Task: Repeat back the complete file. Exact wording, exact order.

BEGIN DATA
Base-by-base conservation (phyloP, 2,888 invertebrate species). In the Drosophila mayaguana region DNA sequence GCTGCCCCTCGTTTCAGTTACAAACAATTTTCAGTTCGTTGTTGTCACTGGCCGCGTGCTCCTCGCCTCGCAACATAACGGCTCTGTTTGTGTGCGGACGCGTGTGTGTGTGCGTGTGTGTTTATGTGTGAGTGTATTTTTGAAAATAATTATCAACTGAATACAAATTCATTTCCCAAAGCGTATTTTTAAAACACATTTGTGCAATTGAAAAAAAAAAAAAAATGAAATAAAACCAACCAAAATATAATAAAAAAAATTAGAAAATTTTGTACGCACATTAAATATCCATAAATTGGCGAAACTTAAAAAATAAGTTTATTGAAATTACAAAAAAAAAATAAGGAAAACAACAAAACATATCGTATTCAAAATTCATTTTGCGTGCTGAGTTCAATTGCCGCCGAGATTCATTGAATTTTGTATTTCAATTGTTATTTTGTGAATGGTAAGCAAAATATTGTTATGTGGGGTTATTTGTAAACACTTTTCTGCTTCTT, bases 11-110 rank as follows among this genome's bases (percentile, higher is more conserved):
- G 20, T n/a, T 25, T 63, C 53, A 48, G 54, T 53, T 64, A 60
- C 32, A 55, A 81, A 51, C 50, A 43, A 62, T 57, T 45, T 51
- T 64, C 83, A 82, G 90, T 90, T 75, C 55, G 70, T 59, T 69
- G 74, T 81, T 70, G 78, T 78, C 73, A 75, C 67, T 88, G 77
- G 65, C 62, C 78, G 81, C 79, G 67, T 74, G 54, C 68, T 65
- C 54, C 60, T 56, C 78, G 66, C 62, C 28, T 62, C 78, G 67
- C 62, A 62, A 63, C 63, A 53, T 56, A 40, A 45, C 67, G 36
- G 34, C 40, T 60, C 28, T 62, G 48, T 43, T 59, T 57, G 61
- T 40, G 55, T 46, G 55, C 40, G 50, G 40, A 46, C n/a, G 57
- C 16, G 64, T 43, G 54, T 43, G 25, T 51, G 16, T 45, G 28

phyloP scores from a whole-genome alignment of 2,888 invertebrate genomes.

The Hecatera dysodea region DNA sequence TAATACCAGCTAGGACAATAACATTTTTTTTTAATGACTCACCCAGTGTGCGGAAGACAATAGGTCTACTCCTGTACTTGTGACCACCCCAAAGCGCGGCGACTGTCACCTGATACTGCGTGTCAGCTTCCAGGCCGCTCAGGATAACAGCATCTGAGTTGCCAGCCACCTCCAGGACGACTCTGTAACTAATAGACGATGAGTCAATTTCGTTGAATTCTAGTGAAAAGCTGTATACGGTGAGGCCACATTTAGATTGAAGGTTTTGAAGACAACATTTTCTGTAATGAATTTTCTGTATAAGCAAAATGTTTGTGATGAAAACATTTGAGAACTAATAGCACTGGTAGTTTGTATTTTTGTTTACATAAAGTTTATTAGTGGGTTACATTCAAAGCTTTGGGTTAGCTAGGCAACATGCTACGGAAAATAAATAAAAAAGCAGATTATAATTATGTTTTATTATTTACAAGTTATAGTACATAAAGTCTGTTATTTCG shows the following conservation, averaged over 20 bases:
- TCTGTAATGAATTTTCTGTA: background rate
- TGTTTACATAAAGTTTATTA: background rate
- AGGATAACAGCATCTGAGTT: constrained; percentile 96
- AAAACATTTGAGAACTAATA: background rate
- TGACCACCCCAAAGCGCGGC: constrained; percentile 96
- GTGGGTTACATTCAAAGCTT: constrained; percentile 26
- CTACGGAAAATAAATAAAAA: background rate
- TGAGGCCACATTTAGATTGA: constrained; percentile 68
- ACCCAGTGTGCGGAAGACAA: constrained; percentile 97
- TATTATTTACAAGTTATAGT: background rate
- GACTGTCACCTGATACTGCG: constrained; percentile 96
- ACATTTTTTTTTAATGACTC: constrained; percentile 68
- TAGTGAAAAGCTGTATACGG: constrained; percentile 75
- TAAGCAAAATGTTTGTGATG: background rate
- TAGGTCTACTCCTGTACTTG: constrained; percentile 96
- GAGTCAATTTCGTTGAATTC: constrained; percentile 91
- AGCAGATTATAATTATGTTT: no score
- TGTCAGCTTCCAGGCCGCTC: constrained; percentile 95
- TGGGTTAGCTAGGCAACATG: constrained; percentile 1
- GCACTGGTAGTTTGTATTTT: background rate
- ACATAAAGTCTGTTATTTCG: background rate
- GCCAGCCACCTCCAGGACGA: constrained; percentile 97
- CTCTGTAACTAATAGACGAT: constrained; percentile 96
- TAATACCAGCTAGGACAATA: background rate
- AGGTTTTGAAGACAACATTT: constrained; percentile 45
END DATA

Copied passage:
Base-by-base conservation (phyloP, 2,888 invertebrate species). In the Drosophila mayaguana region DNA sequence GCTGCCCCTCGTTTCAGTTACAAACAATTTTCAGTTCGTTGTTGTCACTGGCCGCGTGCTCCTCGCCTCGCAACATAACGGCTCTGTTTGTGTGCGGACGCGTGTGTGTGTGCGTGTGTGTTTATGTGTGAGTGTATTTTTGAAAATAATTATCAACTGAATACAAATTCATTTCCCAAAGCGTATTTTTAAAACACATTTGTGCAATTGAAAAAAAAAAAAAAATGAAATAAAACCAACCAAAATATAATAAAAAAAATTAGAAAATTTTGTACGCACATTAAATATCCATAAATTGGCGAAACTTAAAAAATAAGTTTATTGAAATTACAAAAAAAAAATAAGGAAAACAACAAAACATATCGTATTCAAAATTCATTTTGCGTGCTGAGTTCAATTGCCGCCGAGATTCATTGAATTTTGTATTTCAATTGTTATTTTGTGAATGGTAAGCAAAATATTGTTATGTGGGGTTATTTGTAAACACTTTTCTGCTTCTT, bases 11-110 rank as follows among this genome's bases (percentile, higher is more conserved):
- G 20, T n/a, T 25, T 63, C 53, A 48, G 54, T 53, T 64, A 60
- C 32, A 55, A 81, A 51, C 50, A 43, A 62, T 57, T 45, T 51
- T 64, C 83, A 82, G 90, T 90, T 75, C 55, G 70, T 59, T 69
- G 74, T 81, T 70, G 78, T 78, C 73, A 75, C 67, T 88, G 77
- G 65, C 62, C 78, G 81, C 79, G 67, T 74, G 54, C 68, T 65
- C 54, C 60, T 56, C 78, G 66, C 62, C 28, T 62, C 78, G 67
- C 62, A 62, A 63, C 63, A 53, T 56, A 40, A 45, C 67, G 36
- G 34, C 40, T 60, C 28, T 62, G 48, T 43, T 59, T 57, G 61
- T 40, G 55, T 46, G 55, C 40, G 50, G 40, A 46, C n/a, G 57
- C 16, G 64, T 43, G 54, T 43, G 25, T 51, G 16, T 45, G 28

phyloP scores from a whole-genome alignment of 2,888 invertebrate genomes.

The Hecatera dysodea region DNA sequence TAATACCAGCTAGGACAATAACATTTTTTTTTAATGACTCACCCAGTGTGCGGAAGACAATAGGTCTACTCCTGTACTTGTGACCACCCCAAAGCGCGGCGACTGTCACCTGATACTGCGTGTCAGCTTCCAGGCCGCTCAGGATAACAGCATCTGAGTTGCCAGCCACCTCCAGGACGACTCTGTAACTAATAGACGATGAGTCAATTTCGTTGAATTCTAGTGAAAAGCTGTATACGGTGAGGCCACATTTAGATTGAAGGTTTTGAAGACAACATTTTCTGTAATGAATTTTCTGTATAAGCAAAATGTTTGTGATGAAAACATTTGAGAACTAATAGCACTGGTAGTTTGTATTTTTGTTTACATAAAGTTTATTAGTGGGTTACATTCAAAGCTTTGGGTTAGCTAGGCAACATGCTACGGAAAATAAATAAAAAAGCAGATTATAATTATGTTTTATTATTTACAAGTTATAGTACATAAAGTCTGTTATTTCG shows the following conservation, averaged over 20 bases:
- TCTGTAATGAATTTTCTGTA: background rate
- TGTTTACATAAAGTTTATTA: background rate
- AGGATAACAGCATCTGAGTT: constrained; percentile 96
- AAAACATTTGAGAACTAATA: background rate
- TGACCACCCCAAAGCGCGGC: constrained; percentile 96
- GTGGGTTACATTCAAAGCTT: constrained; percentile 26
- CTACGGAAAATAAATAAAAA: background rate
- TGAGGCCACATTTAGATTGA: constrained; percentile 68
- ACCCAGTGTGCGGAAGACAA: constrained; percentile 97
- TATTATTTACAAGTTATAGT: background rate
- GACTGTCACCTGATACTGCG: constrained; percentile 96
- ACATTTTTTTTTAATGACTC: constrained; percentile 68
- TAGTGAAAAGCTGTATACGG: constrained; percentile 75
- TAAGCAAAATGTTTGTGATG: background rate
- TAGGTCTACTCCTGTACTTG: constrained; percentile 96
- GAGTCAATTTCGTTGAATTC: constrained; percentile 91
- AGCAGATTATAATTATGTTT: no score
- TGTCAGCTTCCAGGCCGCTC: constrained; percentile 95
- TGGGTTAGCTAGGCAACATG: constrained; percentile 1
- GCACTGGTAGTTTGTATTTT: background rate
- ACATAAAGTCTGTTATTTCG: background rate
- GCCAGCCACCTCCAGGACGA: constrained; percentile 97
- CTCTGTAACTAATAGACGAT: constrained; percentile 96
- TAATACCAGCTAGGACAATA: background rate
- AGGTTTTGAAGACAACATTT: constrained; percentile 45